As for the various types of accommodation, the latest data also show that higher-category hotels (4 and 5 stars) are the only ones that exceeded the number of overnight stays registered in April 2019. Higher-income households were the ones which accumulated the most savings during the pandemic and now, with the restrictions lifted, they are channelling those savings into leisure and travel. Also of note is the strong recovery registered by rural accommodation establishments, where as early as Q3 2021 the number of overnight stays exceeded the figure for the same period of 2019, while the figures registered since Q4 2021 have consistently been 30% above pre-pandemic levels. In the first phase of the pandemic, the demand for these establishments can be put down to people wanting to take holidays with greater social distancing. Now, however, it appears to represent a more persistent trend driven by people wishing to discover alternatives to the more traditional/mass tourist destinations, as well as by a type of tourism with a greater element of sustainability (an increasingly valued aspect).
Some data, such as the recovery in passenger air traffic, provide reasons for optimism for the remainder of the year. On the one hand, there has been a recovery in the number of direct routes (connections between airports), which in 2019 stood at 196 but fell by 45 routes in 2020 and by a further 20 in 2021, whereas for this summer IATA1 expects there to be 191. In other words, the installed capacity is expected to be compatible with an almost complete recovery in the sector.
The trend in the number of flights corroborates the prospects for recovery, as the gap compared to the number of flights in 2019 has been narrowing since March. As the last chart shows, in May this gap was just –2% and in the first half of June the number of flights is only –1% compared to the same period in 2019.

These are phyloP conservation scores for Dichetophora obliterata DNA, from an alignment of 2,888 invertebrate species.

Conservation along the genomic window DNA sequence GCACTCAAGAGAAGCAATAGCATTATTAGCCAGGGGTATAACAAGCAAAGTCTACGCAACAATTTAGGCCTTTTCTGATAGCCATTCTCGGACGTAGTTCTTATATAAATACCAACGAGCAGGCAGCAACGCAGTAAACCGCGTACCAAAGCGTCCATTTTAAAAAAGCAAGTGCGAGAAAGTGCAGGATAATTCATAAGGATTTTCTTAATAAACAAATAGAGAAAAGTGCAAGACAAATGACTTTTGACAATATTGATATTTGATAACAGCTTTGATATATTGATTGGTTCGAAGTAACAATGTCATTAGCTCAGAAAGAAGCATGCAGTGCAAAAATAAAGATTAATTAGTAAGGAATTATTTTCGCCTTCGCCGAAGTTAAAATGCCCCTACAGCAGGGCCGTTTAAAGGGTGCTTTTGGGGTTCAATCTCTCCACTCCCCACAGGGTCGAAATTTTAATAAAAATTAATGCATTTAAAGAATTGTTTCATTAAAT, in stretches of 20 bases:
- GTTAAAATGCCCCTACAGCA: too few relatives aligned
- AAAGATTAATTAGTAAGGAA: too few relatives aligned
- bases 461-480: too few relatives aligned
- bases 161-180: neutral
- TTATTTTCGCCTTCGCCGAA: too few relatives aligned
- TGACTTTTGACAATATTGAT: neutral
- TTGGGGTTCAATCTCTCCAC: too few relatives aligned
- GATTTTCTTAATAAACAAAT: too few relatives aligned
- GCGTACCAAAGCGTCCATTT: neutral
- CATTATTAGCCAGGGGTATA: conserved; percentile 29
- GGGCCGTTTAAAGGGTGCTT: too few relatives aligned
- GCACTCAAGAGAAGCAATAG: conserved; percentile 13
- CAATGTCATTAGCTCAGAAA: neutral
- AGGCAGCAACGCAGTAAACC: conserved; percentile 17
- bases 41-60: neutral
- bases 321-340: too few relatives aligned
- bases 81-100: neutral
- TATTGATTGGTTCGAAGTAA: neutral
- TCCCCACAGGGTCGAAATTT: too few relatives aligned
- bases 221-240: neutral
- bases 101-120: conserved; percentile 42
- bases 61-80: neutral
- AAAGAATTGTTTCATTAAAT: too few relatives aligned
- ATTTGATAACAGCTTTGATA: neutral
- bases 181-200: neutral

If we focus on the peak period for national tourism, the data regarding flight bookings for the summer season recently released by the WTTC2 are very encouraging: Portugal is Europe’s fourth most popular destination for this summer, with a gap of just –9% in the number of anticipated arrivals compared to the pre-pandemic level. This level is exceeded in the case of some source markets such as the US, the Netherlands, Denmark and Germany by 41%, 36%, 29% and 11% respectively. However, this optimistic tone should not lead us to forget one of the behavioural shifts that has emerged in recent times: tourists expect to be able to cancel their bookings ever closer to the date of travel.
In short, despite the potential obstacles to this trend as a result of inflation, the possibility of new variants of COVID or the risk of the war in Ukraine spreading further afield, the current data provide cause for optimism.